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no borrowed scans used here

26 August, 2011

Brunei - $1 Prints 2011 Series

One Ringgit
Dated 2011, P35a
Reverse
One Ringgit
Dated 2013, P35b
Reverse

3 comments:

whycollect said...

Wonder why they don't change the design since 1996?

me said...

Hi WhyCollect,

Short answer to your question is "cost". In general, it would cost the bank between 5 to 10 cents to print a note. The more you ordered, the cheaper the price will be. Take the current RM50 2008 prints for example. That would have cost the bank approx. $2.50M to print from AA to AE prefixes, assuming total notes printed were 50.0M pieces. In addition to this, there are also other associated costs related to launching of newly designed of notes, such as advertising/promotional materials, manpower etc. Printing new notes sometimes can also be very confusing to the public too. For example, in 1994, Australia re-coloured the polymer $5 note, and because of that, the central banks received many calls from the public, thinking that they had a fake dollar note in their hand. Most banknotes design lasted, on average, say between 10 to 15 years (like Singapore etc), and if any new notes printed prior to that could only due to high percentage of fake notes discovered circulating in the market. Unless the guy who is in charge of currency operation is also a collector LOL!. Of course, when new notes are printed, so does new or additional security features are added to the note to discourage counterfeiting too.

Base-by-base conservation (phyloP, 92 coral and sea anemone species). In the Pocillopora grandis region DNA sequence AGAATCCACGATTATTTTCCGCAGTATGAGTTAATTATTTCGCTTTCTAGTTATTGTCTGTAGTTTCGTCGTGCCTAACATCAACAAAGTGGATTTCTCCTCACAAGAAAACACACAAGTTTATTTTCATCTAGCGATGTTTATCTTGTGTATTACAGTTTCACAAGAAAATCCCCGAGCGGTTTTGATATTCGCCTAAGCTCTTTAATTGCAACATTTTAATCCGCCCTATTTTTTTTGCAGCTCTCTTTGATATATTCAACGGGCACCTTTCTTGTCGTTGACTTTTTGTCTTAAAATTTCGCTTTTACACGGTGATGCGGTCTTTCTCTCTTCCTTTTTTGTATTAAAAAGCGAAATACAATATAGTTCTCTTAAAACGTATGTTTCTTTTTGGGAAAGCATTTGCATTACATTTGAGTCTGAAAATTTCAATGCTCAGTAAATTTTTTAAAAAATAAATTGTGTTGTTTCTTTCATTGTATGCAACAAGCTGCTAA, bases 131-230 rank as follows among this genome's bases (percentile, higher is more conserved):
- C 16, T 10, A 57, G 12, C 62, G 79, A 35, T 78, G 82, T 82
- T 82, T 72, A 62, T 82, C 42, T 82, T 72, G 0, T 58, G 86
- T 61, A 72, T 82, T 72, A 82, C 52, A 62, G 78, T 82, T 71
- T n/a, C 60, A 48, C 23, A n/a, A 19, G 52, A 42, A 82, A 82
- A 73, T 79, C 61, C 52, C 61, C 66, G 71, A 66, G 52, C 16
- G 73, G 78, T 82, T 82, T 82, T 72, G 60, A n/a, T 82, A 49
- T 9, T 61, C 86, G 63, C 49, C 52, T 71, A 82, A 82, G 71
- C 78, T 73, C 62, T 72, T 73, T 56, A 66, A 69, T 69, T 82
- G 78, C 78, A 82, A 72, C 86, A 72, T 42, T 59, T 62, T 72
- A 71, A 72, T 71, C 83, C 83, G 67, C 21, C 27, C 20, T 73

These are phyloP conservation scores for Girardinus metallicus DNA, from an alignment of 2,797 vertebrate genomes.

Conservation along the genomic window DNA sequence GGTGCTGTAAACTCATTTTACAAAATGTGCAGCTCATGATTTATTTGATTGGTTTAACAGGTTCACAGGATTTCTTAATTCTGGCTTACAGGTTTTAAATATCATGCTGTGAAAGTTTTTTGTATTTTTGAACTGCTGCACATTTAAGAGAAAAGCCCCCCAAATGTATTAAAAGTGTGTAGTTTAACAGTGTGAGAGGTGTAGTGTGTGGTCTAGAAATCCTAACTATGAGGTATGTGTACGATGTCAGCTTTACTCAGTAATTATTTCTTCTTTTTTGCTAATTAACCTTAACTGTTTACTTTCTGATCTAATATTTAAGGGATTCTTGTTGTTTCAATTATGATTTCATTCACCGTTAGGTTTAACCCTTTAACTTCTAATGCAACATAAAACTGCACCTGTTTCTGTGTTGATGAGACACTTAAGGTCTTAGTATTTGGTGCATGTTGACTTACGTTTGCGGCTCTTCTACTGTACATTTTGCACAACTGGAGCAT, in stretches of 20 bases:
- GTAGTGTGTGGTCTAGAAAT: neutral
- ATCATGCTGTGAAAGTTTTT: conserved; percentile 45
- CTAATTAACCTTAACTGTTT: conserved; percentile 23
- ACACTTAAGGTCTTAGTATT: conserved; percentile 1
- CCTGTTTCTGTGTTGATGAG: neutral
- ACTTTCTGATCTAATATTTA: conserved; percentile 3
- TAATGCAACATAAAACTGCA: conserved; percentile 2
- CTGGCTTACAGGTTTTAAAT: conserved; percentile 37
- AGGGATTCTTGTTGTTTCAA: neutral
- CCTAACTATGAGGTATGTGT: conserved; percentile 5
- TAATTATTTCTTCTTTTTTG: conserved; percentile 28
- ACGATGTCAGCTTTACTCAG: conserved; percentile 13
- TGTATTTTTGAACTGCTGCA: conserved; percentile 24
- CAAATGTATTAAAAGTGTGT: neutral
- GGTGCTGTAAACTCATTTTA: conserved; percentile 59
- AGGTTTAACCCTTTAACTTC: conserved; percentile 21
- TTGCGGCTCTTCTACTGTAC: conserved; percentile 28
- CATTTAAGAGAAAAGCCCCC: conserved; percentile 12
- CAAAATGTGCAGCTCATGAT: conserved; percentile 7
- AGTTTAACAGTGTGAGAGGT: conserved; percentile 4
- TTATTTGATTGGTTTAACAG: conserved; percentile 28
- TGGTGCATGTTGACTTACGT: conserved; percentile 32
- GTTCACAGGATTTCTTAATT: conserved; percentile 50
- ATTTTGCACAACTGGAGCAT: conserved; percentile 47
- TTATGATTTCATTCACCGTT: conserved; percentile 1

whycollect said...

Hi paperbanknotes,
We've a B$1 dated 1996 and saw you listing similar banknotes with later dates.
Thanks a lot for the clear explanation, paperbanknotes :)

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